There’s also another great tap number from the film, the “Juke Box Dance.” It’s the first one they worked on together. So sit back and enjoy the two greatest dancers of all time, just diggin’ it. A merry Christmas to all, and to all a good night!

UPDATE: Since the current state of dance has been brought up, you might want to take a look at the Juke Box Dance as if it were done with a little more up-to-date beat. I find this to be rather cool, and shows again how these two transcend time.

The Christmas Gift

John Ramsey Miller

I was twelve years old, it was 1962, and the struggle for civil rights was gathering speed and the social fabric and traditions of the old South were undergoing enormous strains and stresses, and the threat of violence was thick in the air. My father was the minister of the First Methodist Church in Starkville, Mississippi. I remember that September on a warm evening standing on our front porch with my father and my brothers and watching a torch-lit parade of citizens came into view and marched past the church and parsonage en route to the courthouse where they hanged an effigy of James Merideth, a young black man who was registering at Ole Miss. My father was a Christian and spoke each Sunday in a loud voice from his pulpit, and during the week in softer tones, but always steadily on message. His message was that regardless of skin tone, all of God’s children deserved to live their lives as equals. It seems odd now that we lived under an established and traditional social and economic system of apartheid.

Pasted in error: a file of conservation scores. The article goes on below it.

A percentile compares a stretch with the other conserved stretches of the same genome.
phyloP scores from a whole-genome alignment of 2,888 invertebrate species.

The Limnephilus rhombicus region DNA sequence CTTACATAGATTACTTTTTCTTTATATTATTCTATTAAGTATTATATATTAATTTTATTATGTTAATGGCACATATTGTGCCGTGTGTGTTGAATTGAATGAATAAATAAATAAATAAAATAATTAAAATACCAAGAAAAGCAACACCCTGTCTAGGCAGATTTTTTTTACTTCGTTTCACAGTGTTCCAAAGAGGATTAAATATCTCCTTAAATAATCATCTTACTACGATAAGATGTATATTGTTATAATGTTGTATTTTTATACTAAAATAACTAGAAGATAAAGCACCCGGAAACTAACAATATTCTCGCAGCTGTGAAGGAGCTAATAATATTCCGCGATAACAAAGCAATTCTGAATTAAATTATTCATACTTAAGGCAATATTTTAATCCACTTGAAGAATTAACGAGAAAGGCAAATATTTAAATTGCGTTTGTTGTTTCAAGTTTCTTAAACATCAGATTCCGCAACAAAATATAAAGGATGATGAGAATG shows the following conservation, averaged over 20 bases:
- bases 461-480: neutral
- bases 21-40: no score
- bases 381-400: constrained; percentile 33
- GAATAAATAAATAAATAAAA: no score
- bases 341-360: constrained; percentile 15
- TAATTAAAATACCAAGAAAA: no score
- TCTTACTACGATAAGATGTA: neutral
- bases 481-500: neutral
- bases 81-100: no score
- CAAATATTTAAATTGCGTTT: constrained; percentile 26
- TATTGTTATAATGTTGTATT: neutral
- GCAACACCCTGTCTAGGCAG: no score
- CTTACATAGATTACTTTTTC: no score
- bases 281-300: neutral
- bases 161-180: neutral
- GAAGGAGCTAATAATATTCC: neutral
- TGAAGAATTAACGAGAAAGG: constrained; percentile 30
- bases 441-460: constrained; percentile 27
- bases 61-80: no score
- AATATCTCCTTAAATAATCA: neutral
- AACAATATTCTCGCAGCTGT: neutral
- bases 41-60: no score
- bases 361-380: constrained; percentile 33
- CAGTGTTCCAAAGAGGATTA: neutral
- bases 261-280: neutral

It was three months later, and the weather had turned cold enough so that there was ice on the ground. I remember that my brother, Rush, and I were passengers in the family station wagon that afternoon. We stopped at a light on the highway and watched as a group of black children, who had been standing on the corner, hurried across the highway in front of the car. I remember there were six or seven children and that they were shivering in the wind, and that they wore tattered clothes and that one of the children was shoeless, and I remember horns honking behind us and how my father stared at the group until they were on the porch of a hovel, and had gone inside.

Later that afternoon, or that night, I remember one of the few loud arguments I ever heard my parents have. After a while my mother came into the den and told us that Christmas was going to be a slim one because our father had spend our family’s main Christmas funds on the needy. I think we were not happy about it at the time, but we had Christmas as a family and if it was slimmer than usual I can’t say because I do not remember and it matters not at all. The only thing I can say is that there was a family that lived in a house where the wind found its way through the cracks, but that the family who lived there had new coats and shoes, and enough to eat that Christmas because my father made sure of it. I don’t know what other gifts I got that Christmas, but I have never forgotten the one Christmas gift that my father gave me that day. But for him I might not have understood what Christmas is really about. The spirit of Christmas is in showing our love and appreciation to our family, our friends and to reach out to touch as many of the people we can who are in need of our love, our understanding, and our compassion.